Nigerian military troops exchanged gunfire with about 100 gunmen in an attempt to rescue about 300 children who had been kidnapped from the Government Science School in Kankara, Nigeria.

The gunmen arrived on motorcycles and attacked the school on Friday. Many of the children fled and hid in the woods surrounding the area, but nearly half of them were rounded up, split into smaller groups, and taken by the gunmen. The school normally serves about 800 children.

Musa Adamu, a student at the school, said that he and several classmates jumped out of windows as soon as the gunfire erupted. “We headed to the fence and climbed on it and jumped down,” he said to CNN. “The gunshots sound got louder, we ran in different directions … into the forest. Most of us had no shoes on, and we kept running until we got tired and the sound of the gunshots faded.”

Government troops located the attackers and engaged in a running firefight with them aided by air support, according to President Muhammadu Buhari in a statement. 

Initially, it was thought that the attack was the work of bandits, who are prevalent in the Kankara region where kidnappings for ransom are common. But according to AFP News agency, the Boko Haram terrorist group has claimed responsibility for the attack. 

An audiotape was released by Abubakar Shekau, Boko Haram’s leader, on Tuesday. “I am Abubakar Shekau and our brothers are behind the kidnapping in Katsina,” it said. “Boko Haram” is generally translated as “Western education is forbidden.” The group’s ideology is to create an Islamic state, to drive out any Western influences, and develop strict Sharia law.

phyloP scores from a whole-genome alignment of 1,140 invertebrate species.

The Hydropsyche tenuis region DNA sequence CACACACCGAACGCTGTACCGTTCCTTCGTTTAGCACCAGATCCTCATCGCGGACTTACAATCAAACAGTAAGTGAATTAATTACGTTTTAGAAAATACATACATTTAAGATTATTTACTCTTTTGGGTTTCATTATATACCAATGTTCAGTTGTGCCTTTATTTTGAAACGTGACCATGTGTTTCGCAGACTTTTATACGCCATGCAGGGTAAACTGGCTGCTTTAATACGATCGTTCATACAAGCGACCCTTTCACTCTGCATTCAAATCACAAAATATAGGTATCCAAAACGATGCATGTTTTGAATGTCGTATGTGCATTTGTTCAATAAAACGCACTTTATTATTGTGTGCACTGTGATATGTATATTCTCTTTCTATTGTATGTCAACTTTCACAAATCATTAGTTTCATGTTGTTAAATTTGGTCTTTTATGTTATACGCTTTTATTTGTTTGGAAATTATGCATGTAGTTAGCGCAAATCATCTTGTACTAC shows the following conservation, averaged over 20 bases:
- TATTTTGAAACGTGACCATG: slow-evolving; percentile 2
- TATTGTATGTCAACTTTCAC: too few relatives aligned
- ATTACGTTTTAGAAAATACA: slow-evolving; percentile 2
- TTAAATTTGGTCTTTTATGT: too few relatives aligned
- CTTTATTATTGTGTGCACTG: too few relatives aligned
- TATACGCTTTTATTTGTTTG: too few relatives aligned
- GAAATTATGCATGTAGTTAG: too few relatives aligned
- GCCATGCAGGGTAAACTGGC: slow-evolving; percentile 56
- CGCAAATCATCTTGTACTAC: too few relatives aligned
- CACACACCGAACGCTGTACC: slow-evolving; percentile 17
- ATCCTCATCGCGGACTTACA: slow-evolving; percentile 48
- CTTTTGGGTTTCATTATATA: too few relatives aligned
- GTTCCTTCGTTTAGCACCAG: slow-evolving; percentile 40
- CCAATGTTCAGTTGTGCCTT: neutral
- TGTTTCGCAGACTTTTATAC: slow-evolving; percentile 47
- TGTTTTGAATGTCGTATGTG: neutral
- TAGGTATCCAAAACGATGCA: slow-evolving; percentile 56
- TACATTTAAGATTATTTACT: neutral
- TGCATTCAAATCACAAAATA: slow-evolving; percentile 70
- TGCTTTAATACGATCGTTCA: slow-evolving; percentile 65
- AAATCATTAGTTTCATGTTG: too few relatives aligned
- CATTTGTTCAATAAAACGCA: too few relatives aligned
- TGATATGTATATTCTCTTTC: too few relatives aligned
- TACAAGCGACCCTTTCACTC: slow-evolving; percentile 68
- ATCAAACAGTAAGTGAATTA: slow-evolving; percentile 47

Boko Haram had kidnapped 276 girls from a school in Chibok back in 2014 in a similar type of attack. Over 100 of those girls are still missing. It has frequently kidnapped other children from schools in an effort to stop western education and indoctrinate the children in its educational model.

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However, some government officials believe that Boko Haram may not actually be involved in the kidnapping. They point to the lack of details given in Shekau’s announcement. The Guardian reports that government officials in Katsina have already received ransom demands from the bandits that are known to operate in the area. The bandits may have transferred some of the kidnapped children to Boko Haram in exchange for money or weapons. 

Boko Haram and the Islamic State in West Africa Province (ISWAP) are very active in the northwest part of Nigeria, waging a brutal insurgency against the government. And the Islamic insurgents have close relationships with bandits who operate in the region. The bandits regularly target citizens traveling on roads. They rustle cattle and attack farming communities. Yet, their attacks have never been on such a large scale. 

The close relationship between the insurgents and the bandits may have become even closer. Al Jazeera cited a video, which was made by fighters claiming to be located in the northwest corner of Nigeria, pledging allegiance to Boko Haram and their leader. 

Stéphane Dujarric, a spokesman for António Guterres the Secretary-General of the United Nations, released a statement saying that “The Secretary-General reaffirms the solidarity and support of the United Nations to the government and people of Nigeria in their fight against terrorism, violent extremism and organized crime.”

Meanwhile, the parents of the kidnapped schoolboys have taken to social media, tweeting #BringBackOurBoys.